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What's really needed is a routing slot market (was: Using IPv6 withprefixes shorter than a /64 on a LAN)
On Mon, Feb 7, 2011 at 9:25 AM, Jamie Bowden <jamie at photon.com> wrote:
> It would help if we weren't shipping the routing equivalent of the pre
> DNS /etc/hosts all over the network (it's automated, but it's still the
> equivalent). ?There has to be a better way to handle routing information
> than what's currently being done.
Consensus in the routing research arena is that it's a layer boundary
problem. Layer 4/5 (TCP, various UDP-based protocols) intrudes to
deeply into layer 3. Sessions are statically bound at creation to the
layer 3 address. Unlike the dynamic MAC to IP bindings (with ARP) the
TCP to IP bindings can't change during the potentially long-lived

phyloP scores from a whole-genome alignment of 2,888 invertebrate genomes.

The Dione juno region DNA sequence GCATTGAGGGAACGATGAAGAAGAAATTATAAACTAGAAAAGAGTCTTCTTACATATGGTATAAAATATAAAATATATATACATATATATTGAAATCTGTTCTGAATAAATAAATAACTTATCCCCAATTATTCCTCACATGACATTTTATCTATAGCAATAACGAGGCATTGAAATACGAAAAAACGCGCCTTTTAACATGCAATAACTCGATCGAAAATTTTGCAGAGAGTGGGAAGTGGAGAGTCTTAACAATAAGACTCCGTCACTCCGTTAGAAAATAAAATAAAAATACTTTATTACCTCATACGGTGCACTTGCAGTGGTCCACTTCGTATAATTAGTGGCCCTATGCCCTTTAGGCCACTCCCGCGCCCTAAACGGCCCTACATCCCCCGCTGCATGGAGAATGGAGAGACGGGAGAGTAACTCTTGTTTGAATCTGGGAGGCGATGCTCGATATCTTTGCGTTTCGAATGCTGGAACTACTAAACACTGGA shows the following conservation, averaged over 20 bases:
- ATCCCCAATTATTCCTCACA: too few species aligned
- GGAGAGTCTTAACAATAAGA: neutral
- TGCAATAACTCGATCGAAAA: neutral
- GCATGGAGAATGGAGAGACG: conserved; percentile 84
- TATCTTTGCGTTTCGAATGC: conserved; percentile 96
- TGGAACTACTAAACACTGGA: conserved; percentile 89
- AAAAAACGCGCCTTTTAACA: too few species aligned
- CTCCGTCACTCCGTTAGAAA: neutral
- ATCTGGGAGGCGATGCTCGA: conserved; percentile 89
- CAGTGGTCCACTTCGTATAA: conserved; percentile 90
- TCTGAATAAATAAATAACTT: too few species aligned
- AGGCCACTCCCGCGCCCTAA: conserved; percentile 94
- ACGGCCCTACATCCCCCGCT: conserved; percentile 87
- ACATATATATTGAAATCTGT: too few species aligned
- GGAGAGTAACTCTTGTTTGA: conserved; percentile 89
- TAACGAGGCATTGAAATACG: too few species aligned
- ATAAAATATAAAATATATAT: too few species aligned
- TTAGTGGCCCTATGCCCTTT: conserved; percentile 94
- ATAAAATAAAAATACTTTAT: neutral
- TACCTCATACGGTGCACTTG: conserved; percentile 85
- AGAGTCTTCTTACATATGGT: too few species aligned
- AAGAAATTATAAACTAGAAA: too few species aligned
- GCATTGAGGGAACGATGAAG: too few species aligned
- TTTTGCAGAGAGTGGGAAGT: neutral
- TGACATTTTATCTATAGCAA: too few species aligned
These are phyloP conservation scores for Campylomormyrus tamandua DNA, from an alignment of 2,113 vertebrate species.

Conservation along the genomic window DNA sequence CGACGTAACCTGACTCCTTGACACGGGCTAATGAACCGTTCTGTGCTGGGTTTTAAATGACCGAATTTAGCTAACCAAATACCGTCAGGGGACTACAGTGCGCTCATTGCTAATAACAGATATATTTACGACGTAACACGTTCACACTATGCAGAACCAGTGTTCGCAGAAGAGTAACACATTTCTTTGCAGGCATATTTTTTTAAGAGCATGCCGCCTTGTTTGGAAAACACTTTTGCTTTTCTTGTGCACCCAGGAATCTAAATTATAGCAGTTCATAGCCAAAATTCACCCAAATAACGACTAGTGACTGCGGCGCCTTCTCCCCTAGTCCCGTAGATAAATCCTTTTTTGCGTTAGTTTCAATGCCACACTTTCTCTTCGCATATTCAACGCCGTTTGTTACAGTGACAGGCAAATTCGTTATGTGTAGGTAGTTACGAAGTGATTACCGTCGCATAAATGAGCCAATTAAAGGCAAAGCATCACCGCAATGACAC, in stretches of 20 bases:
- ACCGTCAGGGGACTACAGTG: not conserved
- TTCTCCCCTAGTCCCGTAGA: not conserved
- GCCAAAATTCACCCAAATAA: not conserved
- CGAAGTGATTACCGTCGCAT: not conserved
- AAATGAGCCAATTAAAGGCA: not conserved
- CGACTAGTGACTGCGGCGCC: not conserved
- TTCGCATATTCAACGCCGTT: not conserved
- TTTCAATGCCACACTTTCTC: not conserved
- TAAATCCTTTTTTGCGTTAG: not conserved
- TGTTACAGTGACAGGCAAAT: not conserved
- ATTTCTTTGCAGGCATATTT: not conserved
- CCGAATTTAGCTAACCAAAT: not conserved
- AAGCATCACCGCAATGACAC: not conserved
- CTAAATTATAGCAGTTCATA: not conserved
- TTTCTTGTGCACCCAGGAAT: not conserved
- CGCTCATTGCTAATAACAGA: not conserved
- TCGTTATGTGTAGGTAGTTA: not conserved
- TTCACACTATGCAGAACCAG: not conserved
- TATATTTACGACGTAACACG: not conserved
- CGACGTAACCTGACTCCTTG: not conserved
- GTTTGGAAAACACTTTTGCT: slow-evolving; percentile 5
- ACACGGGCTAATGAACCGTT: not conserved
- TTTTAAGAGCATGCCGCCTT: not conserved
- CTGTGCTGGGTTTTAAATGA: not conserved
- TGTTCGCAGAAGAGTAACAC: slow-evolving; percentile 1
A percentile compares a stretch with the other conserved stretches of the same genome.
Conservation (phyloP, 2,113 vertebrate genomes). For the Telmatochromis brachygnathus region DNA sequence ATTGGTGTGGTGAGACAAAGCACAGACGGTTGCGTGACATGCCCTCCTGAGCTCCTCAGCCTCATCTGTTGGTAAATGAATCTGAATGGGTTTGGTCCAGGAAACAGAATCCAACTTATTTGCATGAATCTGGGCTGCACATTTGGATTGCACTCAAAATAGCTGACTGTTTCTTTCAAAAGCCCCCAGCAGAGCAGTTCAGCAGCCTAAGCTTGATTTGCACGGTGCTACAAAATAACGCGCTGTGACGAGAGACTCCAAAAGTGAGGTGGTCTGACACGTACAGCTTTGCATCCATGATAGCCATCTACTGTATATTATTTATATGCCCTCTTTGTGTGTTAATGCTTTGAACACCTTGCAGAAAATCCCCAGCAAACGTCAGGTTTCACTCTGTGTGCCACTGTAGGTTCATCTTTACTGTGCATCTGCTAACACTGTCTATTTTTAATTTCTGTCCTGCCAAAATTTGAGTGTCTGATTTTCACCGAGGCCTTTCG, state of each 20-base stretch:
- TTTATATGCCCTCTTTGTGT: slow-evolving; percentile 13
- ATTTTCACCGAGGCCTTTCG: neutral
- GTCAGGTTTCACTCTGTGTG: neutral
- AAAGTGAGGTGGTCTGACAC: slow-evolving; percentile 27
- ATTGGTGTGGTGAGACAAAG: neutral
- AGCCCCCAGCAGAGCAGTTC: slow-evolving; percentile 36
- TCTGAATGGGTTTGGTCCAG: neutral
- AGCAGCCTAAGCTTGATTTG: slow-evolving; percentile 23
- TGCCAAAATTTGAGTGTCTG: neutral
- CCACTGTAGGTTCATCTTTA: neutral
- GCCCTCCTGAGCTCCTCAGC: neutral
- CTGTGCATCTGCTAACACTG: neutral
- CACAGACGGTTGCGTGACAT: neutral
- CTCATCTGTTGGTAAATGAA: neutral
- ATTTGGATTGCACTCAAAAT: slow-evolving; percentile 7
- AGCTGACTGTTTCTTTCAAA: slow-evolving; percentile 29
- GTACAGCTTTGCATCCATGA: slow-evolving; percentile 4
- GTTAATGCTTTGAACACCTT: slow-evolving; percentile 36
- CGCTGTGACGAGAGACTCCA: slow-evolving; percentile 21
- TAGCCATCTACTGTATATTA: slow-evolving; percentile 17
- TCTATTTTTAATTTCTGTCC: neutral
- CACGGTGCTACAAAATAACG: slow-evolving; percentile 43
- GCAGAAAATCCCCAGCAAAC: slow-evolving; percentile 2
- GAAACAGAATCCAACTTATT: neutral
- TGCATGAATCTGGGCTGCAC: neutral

session. Thus route proliferation is needed to maintain them.
Much better routing protocols are possible, but you first either have
to break layer 3 in half (with a dynamic binding between the two
halves that renders the lower half inaccessible to layer 4) or you
have to redesign TCP with dynamic bindings to the layer 3 address.
Ideas like LISP take the former approach. Ideas like SCTP and
Multipath TCP take the latter. The deployment prospects are not
Modest improvements like FIB compression are in the pipeline for DFZ
routing, but don't expect any earth shattering improvements.
William D. Herrin ................ herrin at dirtside.com? bill at herrin.us
3005 Crane Dr. ...................... Web: <http://bill.herrin.us/>
Falls Church, VA 22042-3004